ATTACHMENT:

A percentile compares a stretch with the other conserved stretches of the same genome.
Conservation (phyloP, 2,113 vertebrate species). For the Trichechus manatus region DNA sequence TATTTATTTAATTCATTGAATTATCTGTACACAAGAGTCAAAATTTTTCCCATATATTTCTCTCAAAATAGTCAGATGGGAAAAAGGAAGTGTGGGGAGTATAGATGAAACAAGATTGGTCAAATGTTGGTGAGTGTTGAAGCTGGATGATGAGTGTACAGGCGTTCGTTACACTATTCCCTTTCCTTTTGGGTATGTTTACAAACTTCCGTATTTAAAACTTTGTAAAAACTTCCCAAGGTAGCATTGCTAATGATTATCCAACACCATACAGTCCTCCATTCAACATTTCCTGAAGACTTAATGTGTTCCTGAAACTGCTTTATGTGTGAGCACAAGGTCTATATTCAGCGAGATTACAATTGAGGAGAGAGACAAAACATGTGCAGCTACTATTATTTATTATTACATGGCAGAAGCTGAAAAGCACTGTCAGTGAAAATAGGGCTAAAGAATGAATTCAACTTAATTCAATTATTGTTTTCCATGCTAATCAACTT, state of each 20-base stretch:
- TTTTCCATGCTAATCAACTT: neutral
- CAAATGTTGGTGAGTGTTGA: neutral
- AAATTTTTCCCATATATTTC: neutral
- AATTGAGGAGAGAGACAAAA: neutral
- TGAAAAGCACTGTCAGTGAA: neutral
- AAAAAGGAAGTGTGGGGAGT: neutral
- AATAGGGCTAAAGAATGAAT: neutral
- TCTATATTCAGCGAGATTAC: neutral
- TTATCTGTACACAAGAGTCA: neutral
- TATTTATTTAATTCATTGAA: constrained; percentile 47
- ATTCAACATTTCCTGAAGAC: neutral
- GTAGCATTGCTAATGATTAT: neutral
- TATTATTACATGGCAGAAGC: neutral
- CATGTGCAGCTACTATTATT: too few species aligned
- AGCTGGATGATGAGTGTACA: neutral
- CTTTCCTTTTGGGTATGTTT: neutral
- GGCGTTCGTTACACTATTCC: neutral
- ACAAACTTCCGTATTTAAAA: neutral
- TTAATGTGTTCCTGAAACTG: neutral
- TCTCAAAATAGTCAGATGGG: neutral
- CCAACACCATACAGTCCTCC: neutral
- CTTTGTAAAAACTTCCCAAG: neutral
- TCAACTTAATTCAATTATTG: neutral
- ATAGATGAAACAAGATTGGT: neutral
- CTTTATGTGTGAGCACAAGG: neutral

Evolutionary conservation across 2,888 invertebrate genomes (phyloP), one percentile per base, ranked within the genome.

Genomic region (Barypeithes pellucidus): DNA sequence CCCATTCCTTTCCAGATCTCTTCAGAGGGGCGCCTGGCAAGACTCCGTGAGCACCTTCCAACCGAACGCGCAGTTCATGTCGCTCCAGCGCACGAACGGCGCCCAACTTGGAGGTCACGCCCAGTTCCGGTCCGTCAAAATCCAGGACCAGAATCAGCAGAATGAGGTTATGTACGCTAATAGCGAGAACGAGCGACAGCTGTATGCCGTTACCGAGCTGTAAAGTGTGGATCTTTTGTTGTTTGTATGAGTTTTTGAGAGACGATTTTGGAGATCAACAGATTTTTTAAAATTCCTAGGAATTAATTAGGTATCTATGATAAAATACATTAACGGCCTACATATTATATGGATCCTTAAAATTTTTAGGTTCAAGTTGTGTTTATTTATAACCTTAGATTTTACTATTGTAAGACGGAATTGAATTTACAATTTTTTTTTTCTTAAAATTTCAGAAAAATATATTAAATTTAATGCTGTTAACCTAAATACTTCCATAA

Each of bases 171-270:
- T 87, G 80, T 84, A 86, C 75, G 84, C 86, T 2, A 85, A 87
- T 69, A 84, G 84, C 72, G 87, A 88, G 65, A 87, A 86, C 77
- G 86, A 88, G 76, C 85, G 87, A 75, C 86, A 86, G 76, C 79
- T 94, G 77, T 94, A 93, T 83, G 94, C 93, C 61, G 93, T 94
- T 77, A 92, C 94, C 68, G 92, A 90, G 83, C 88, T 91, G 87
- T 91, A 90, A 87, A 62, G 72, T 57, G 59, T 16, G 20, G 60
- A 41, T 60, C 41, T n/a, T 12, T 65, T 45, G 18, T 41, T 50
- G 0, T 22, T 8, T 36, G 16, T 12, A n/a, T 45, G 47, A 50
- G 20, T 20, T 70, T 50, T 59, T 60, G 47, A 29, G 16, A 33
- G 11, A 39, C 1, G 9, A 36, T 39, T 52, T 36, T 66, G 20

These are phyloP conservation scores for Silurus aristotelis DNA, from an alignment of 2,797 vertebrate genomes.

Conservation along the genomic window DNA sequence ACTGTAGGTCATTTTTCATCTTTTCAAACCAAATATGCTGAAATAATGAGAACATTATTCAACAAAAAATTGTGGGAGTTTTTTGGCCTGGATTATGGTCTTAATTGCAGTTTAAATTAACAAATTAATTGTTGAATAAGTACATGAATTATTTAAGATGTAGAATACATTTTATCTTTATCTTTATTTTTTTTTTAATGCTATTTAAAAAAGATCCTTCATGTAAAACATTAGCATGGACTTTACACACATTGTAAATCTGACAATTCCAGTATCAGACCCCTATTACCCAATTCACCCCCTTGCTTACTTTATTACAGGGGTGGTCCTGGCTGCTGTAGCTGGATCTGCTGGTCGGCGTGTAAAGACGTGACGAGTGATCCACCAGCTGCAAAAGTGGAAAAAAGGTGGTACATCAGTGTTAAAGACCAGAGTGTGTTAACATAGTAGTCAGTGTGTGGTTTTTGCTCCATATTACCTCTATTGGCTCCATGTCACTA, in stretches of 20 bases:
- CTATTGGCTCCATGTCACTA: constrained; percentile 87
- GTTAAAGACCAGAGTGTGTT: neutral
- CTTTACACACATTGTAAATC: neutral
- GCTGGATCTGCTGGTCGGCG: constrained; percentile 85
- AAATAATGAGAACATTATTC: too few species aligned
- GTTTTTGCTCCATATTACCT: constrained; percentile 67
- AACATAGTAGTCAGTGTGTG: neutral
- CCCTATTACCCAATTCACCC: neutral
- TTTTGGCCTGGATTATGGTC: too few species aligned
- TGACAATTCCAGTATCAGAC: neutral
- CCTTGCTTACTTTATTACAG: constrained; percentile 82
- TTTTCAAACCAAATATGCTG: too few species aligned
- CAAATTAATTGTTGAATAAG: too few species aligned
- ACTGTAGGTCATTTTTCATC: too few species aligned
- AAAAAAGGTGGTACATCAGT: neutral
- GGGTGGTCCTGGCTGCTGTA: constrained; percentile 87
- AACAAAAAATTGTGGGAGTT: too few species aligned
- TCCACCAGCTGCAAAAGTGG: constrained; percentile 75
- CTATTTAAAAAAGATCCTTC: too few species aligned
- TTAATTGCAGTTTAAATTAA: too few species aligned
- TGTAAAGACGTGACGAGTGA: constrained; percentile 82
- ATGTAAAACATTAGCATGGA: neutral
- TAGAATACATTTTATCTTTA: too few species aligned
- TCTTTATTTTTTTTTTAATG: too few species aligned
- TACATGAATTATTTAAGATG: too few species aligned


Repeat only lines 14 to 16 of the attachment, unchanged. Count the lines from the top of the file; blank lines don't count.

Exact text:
- GTAGCATTGCTAATGATTAT: neutral
- TATTATTACATGGCAGAAGC: neutral
- CATGTGCAGCTACTATTATT: too few species aligned